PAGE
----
The raw diet is more than just a fad as people try to get healthier in the fast food world. In fact, it has real benefits for addressing real conditions, including severe arthritis. The raw food diet tends to be high in the nutrients that can help alleviate arthritis-related joint pain, meaning that the raw food diet can be a real solution to a condition that troubles millions of people.
Getting Started with the Raw Food Diet.
The raw food diet might seem a bit scary at first. The title of the diet indicates that no food should be prepared at heat above 116 degrees, as purists believe that cooking the food takes away some of the nutrients that make the raw food diet so valuable. In addition food should not be processed, although certain processed foods are generally accepted as parts of the raw food diet, included dehydrated legumes and sprouted grains.
When you start with the raw food diet, you should expect to encounter a few issues at first. The diet is significantly different from the conventional diet, so you can expect to feel a bit of discomfort in the early weeks of the diet. To help yourself out, try to make clear notes of how much joint pain you are experiencing so that you can keep track of improvements over time. Other than that, you should treat the raw food diet like you would your normal diet. Don’t eat foods you don’t like, but do try to balance your diet with a variety of fruits, vegetables, and other ingredients. Also, make sure to pick up a blender and dehydrator to be fully equipped for preparing your food.
Foods to Eat and Foods to Avoid.
Even limited by the constraints of this diet, there are plenty of meal options out there. But, for addressing symptoms of arthritis, there are certain foods that are especially effective and certain foods that will be counterproductive.
Fiber is one of the most important nutrients to consume in addressing the effects of arthritis. Fiber works to reduce the toxic chemicals that build up in the joints, thereby decreasing the amount of joint pain that the individual experiences. Raw vegetables tend to be very high in fiber, making the raw food diet a great way to get more fiber. In addition, certain raw foods (like garlic and asparagus) contain sulfur, which can help to repair tissue cells in the joints and bones. In general, foods that are high in vitamin C, vitamin A, and zinc are particularly effective for people that are dealing with arthritis, as antioxidants can help reverse damage to the cells that is caused by arthritis.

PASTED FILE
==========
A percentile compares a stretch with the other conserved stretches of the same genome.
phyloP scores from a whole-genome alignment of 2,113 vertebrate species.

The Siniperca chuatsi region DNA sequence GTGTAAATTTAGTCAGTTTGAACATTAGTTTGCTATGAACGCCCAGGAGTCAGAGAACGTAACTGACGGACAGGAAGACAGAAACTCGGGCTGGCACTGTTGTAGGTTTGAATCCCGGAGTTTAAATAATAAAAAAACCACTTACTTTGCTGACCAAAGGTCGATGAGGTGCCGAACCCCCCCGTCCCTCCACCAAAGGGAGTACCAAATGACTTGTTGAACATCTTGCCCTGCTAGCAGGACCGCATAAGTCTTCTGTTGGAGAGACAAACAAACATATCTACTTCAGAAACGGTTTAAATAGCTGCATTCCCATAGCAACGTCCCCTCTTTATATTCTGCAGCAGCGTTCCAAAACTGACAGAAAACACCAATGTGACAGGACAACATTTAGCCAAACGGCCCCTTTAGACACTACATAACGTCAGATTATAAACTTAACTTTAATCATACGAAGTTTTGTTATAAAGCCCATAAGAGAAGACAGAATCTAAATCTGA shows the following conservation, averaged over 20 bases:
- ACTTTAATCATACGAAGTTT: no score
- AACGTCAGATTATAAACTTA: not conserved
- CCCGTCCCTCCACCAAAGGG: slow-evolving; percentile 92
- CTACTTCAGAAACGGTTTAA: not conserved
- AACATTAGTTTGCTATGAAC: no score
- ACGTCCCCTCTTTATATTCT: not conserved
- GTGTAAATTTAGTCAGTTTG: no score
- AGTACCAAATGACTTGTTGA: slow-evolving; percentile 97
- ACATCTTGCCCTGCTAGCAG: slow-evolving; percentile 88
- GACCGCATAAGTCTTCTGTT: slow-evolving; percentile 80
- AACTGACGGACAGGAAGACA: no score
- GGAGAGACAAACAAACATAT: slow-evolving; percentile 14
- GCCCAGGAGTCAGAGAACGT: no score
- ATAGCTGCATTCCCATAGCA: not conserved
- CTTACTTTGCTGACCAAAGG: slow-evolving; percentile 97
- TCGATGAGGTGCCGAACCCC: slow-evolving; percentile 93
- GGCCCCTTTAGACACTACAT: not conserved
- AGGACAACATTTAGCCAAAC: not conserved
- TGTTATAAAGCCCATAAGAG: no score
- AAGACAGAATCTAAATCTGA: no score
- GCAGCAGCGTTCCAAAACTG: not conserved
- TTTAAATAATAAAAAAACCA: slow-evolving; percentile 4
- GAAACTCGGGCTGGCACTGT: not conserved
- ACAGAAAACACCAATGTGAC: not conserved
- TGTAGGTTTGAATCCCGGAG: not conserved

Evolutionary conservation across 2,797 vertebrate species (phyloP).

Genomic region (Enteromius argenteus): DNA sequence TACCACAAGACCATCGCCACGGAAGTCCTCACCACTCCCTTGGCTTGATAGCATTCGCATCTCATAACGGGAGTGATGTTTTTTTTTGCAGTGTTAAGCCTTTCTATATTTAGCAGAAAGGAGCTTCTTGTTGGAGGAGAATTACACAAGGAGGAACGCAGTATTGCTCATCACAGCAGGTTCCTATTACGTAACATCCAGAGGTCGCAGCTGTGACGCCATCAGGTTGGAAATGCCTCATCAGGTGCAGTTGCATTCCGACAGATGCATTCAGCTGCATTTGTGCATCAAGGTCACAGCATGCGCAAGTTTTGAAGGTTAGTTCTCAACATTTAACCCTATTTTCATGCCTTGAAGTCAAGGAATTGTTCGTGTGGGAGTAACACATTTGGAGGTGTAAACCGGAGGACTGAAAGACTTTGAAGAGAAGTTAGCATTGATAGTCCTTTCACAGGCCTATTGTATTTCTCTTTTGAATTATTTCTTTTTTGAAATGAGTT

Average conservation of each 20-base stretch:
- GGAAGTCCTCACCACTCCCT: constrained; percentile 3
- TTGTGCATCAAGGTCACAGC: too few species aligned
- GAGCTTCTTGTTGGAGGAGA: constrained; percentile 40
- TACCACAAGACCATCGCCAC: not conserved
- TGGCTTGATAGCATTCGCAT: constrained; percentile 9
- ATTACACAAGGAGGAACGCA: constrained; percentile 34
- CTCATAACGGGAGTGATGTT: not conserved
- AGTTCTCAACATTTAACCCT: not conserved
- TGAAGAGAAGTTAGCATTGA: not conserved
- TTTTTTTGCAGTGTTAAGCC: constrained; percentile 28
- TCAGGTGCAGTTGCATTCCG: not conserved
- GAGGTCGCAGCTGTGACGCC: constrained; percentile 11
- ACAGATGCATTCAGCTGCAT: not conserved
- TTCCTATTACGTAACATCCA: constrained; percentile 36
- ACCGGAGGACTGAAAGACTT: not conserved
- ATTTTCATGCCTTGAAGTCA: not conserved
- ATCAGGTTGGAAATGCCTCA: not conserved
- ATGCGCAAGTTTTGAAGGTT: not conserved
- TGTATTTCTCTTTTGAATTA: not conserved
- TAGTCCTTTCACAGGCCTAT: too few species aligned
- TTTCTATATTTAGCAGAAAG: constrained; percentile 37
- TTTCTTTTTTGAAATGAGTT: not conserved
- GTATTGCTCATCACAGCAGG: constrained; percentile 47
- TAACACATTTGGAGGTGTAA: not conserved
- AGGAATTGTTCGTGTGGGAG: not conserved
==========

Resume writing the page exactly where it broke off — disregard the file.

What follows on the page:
On the other hand, certain raw foods are ineffective for those working to address the effects of arthritis. Potatoes, eggplant, and certain other foods have high amounts of solanine, which can increase inflammation in the joints.
As with all diets, it’s important for you to keep a balanced diet in mind. Raw foods can provide a lot of benefits, but you likely won’t pick foods that meet all of your dietary needs naturally.
There are a few nutrients that are commonly insufficient as part of a raw food diet.
Calcium, for example, is present in certain vegetables, like broccoli, but the amount of calcium you get from a raw food diet may be insufficient, leading to bone problems. In addition, vitamin B-12 is commonly low in raw food diets, and deficiencies of this nutrient can cause increased pain from arthritis. Protein is also an issue, although each of these nutrients can be added to the diet using supplements and the proper distribution of foods.
Valerie Johnston is a health and fitness writer located in East Texas. With ambitions of one day running a marathon, writing for Healthline.com ensures she keeps up-to-date on all of the latest health and fitness news.